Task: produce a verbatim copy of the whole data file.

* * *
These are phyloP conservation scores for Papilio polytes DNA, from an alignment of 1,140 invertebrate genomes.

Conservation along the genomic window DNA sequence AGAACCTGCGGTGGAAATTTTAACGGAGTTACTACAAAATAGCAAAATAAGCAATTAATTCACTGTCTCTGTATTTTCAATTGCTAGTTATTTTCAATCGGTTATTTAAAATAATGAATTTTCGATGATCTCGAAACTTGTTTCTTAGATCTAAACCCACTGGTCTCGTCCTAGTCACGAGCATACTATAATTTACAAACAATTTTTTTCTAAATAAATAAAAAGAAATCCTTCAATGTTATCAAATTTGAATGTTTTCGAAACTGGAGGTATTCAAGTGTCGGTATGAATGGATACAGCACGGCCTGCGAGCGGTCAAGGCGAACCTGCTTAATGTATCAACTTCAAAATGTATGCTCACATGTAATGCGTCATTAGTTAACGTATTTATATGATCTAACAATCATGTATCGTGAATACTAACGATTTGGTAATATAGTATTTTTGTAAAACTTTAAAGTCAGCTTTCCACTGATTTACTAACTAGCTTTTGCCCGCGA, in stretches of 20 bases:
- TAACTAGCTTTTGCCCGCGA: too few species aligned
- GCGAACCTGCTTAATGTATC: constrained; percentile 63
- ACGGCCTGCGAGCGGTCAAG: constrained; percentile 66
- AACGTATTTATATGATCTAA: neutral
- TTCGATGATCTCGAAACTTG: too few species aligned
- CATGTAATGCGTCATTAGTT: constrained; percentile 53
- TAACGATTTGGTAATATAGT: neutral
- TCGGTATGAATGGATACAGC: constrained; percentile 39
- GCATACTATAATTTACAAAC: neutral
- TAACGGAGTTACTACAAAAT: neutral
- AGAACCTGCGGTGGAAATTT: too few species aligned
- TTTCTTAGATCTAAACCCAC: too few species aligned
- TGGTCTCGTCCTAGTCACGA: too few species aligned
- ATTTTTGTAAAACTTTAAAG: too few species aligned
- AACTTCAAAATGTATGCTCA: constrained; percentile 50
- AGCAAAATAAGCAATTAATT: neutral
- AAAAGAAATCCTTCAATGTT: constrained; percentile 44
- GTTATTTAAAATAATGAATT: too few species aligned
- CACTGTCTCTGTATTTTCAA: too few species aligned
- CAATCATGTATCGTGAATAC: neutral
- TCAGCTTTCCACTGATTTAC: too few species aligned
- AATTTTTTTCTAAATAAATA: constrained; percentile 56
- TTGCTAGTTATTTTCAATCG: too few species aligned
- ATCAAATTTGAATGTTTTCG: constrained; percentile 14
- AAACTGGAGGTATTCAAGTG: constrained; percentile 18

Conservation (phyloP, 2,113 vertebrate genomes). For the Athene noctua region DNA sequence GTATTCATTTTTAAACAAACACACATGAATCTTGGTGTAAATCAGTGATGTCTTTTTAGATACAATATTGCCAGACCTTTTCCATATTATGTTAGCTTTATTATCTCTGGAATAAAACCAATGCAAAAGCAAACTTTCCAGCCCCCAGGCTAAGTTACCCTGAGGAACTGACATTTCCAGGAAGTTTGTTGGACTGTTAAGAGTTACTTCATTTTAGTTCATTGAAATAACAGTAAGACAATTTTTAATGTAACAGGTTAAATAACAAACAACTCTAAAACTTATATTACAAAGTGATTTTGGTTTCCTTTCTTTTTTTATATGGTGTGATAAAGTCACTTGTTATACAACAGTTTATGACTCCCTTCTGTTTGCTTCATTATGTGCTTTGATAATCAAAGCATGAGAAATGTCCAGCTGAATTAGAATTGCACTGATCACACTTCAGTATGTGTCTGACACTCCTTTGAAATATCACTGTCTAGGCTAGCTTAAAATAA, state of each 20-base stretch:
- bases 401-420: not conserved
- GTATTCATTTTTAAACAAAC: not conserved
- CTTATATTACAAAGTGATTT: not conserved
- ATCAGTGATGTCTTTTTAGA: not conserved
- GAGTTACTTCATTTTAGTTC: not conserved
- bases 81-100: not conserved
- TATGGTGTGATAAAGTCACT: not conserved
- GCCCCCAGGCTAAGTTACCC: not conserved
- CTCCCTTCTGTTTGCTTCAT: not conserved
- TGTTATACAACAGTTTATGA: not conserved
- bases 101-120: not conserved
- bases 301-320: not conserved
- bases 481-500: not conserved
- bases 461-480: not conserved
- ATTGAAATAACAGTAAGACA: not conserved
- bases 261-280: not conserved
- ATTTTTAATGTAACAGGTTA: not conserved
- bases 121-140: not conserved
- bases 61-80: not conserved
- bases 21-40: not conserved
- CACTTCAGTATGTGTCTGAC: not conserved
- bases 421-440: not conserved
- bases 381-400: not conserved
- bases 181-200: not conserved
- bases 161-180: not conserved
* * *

These are phyloP conservation scores for Papilio polytes DNA, from an alignment of 1,140 invertebrate genomes.

Conservation along the genomic window DNA sequence AGAACCTGCGGTGGAAATTTTAACGGAGTTACTACAAAATAGCAAAATAAGCAATTAATTCACTGTCTCTGTATTTTCAATTGCTAGTTATTTTCAATCGGTTATTTAAAATAATGAATTTTCGATGATCTCGAAACTTGTTTCTTAGATCTAAACCCACTGGTCTCGTCCTAGTCACGAGCATACTATAATTTACAAACAATTTTTTTCTAAATAAATAAAAAGAAATCCTTCAATGTTATCAAATTTGAATGTTTTCGAAACTGGAGGTATTCAAGTGTCGGTATGAATGGATACAGCACGGCCTGCGAGCGGTCAAGGCGAACCTGCTTAATGTATCAACTTCAAAATGTATGCTCACATGTAATGCGTCATTAGTTAACGTATTTATATGATCTAACAATCATGTATCGTGAATACTAACGATTTGGTAATATAGTATTTTTGTAAAACTTTAAAGTCAGCTTTCCACTGATTTACTAACTAGCTTTTGCCCGCGA, in stretches of 20 bases:
- TAACTAGCTTTTGCCCGCGA: too few species aligned
- GCGAACCTGCTTAATGTATC: constrained; percentile 63
- ACGGCCTGCGAGCGGTCAAG: constrained; percentile 66
- AACGTATTTATATGATCTAA: neutral
- TTCGATGATCTCGAAACTTG: too few species aligned
- CATGTAATGCGTCATTAGTT: constrained; percentile 53
- TAACGATTTGGTAATATAGT: neutral
- TCGGTATGAATGGATACAGC: constrained; percentile 39
- GCATACTATAATTTACAAAC: neutral
- TAACGGAGTTACTACAAAAT: neutral
- AGAACCTGCGGTGGAAATTT: too few species aligned
- TTTCTTAGATCTAAACCCAC: too few species aligned
- TGGTCTCGTCCTAGTCACGA: too few species aligned
- ATTTTTGTAAAACTTTAAAG: too few species aligned
- AACTTCAAAATGTATGCTCA: constrained; percentile 50
- AGCAAAATAAGCAATTAATT: neutral
- AAAAGAAATCCTTCAATGTT: constrained; percentile 44
- GTTATTTAAAATAATGAATT: too few species aligned
- CACTGTCTCTGTATTTTCAA: too few species aligned
- CAATCATGTATCGTGAATAC: neutral
- TCAGCTTTCCACTGATTTAC: too few species aligned
- AATTTTTTTCTAAATAAATA: constrained; percentile 56
- TTGCTAGTTATTTTCAATCG: too few species aligned
- ATCAAATTTGAATGTTTTCG: constrained; percentile 14
- AAACTGGAGGTATTCAAGTG: constrained; percentile 18

Conservation (phyloP, 2,113 vertebrate genomes). For the Athene noctua region DNA sequence GTATTCATTTTTAAACAAACACACATGAATCTTGGTGTAAATCAGTGATGTCTTTTTAGATACAATATTGCCAGACCTTTTCCATATTATGTTAGCTTTATTATCTCTGGAATAAAACCAATGCAAAAGCAAACTTTCCAGCCCCCAGGCTAAGTTACCCTGAGGAACTGACATTTCCAGGAAGTTTGTTGGACTGTTAAGAGTTACTTCATTTTAGTTCATTGAAATAACAGTAAGACAATTTTTAATGTAACAGGTTAAATAACAAACAACTCTAAAACTTATATTACAAAGTGATTTTGGTTTCCTTTCTTTTTTTATATGGTGTGATAAAGTCACTTGTTATACAACAGTTTATGACTCCCTTCTGTTTGCTTCATTATGTGCTTTGATAATCAAAGCATGAGAAATGTCCAGCTGAATTAGAATTGCACTGATCACACTTCAGTATGTGTCTGACACTCCTTTGAAATATCACTGTCTAGGCTAGCTTAAAATAA, state of each 20-base stretch:
- bases 401-420: not conserved
- GTATTCATTTTTAAACAAAC: not conserved
- CTTATATTACAAAGTGATTT: not conserved
- ATCAGTGATGTCTTTTTAGA: not conserved
- GAGTTACTTCATTTTAGTTC: not conserved
- bases 81-100: not conserved
- TATGGTGTGATAAAGTCACT: not conserved
- GCCCCCAGGCTAAGTTACCC: not conserved
- CTCCCTTCTGTTTGCTTCAT: not conserved
- TGTTATACAACAGTTTATGA: not conserved
- bases 101-120: not conserved
- bases 301-320: not conserved
- bases 481-500: not conserved
- bases 461-480: not conserved
- ATTGAAATAACAGTAAGACA: not conserved
- bases 261-280: not conserved
- ATTTTTAATGTAACAGGTTA: not conserved
- bases 121-140: not conserved
- bases 61-80: not conserved
- bases 21-40: not conserved
- CACTTCAGTATGTGTCTGAC: not conserved
- bases 421-440: not conserved
- bases 381-400: not conserved
- bases 181-200: not conserved
- bases 161-180: not conserved